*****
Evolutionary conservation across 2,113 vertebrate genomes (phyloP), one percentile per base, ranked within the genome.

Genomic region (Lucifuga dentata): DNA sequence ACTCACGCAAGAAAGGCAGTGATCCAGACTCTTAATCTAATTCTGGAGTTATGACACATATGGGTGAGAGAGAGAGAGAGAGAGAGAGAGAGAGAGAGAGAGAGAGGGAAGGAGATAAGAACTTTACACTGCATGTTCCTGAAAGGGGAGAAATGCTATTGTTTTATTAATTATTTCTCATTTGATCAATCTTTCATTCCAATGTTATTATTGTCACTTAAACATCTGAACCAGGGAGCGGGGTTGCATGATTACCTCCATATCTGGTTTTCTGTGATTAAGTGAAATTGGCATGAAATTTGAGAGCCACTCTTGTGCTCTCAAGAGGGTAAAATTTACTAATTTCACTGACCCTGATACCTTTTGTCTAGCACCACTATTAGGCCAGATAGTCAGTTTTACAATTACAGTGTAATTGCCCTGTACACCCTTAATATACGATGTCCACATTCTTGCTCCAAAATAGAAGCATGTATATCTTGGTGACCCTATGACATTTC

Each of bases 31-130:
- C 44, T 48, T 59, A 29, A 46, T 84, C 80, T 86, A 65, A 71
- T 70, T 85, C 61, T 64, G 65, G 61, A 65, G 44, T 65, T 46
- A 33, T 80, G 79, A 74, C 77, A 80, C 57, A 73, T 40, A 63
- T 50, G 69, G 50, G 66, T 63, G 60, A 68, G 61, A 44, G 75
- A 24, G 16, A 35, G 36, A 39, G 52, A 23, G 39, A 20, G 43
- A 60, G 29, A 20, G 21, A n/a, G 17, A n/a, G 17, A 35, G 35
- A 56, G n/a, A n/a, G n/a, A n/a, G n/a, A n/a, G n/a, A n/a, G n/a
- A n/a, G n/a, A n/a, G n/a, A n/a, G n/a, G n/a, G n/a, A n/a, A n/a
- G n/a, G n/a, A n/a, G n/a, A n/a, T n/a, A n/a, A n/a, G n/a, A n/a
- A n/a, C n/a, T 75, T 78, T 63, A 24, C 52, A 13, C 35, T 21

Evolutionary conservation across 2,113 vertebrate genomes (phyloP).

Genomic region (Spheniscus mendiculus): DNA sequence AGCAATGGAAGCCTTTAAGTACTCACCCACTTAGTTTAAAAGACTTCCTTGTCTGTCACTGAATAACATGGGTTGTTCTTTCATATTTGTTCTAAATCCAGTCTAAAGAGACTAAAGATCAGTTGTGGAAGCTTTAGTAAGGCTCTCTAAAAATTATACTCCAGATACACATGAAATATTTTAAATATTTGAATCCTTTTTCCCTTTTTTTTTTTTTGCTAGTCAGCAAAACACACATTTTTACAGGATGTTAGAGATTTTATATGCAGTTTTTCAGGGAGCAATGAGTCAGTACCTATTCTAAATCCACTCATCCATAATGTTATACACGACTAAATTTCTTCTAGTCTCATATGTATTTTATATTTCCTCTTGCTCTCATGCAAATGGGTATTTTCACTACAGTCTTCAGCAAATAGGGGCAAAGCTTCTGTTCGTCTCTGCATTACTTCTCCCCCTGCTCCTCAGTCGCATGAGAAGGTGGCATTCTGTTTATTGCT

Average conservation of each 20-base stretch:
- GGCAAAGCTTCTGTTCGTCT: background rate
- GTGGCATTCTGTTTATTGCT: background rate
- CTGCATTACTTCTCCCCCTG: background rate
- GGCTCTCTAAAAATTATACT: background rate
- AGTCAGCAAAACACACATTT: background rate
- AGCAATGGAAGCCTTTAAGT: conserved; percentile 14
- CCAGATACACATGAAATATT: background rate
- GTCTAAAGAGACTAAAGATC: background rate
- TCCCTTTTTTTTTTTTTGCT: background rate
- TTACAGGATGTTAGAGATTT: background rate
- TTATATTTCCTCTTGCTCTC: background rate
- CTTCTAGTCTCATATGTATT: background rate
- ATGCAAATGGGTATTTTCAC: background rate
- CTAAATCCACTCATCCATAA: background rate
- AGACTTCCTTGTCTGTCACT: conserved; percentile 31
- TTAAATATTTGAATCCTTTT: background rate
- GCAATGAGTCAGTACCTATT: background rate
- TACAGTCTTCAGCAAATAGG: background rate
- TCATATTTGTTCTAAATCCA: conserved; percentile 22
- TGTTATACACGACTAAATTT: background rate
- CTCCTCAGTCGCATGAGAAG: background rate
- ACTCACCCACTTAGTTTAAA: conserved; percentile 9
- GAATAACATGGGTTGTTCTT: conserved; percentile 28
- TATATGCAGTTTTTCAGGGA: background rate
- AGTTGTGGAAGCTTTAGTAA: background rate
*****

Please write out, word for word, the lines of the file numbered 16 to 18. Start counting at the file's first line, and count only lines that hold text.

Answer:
Average conservation of each 20-base stretch:
- GGCAAAGCTTCTGTTCGTCT: background rate
- GTGGCATTCTGTTTATTGCT: background rate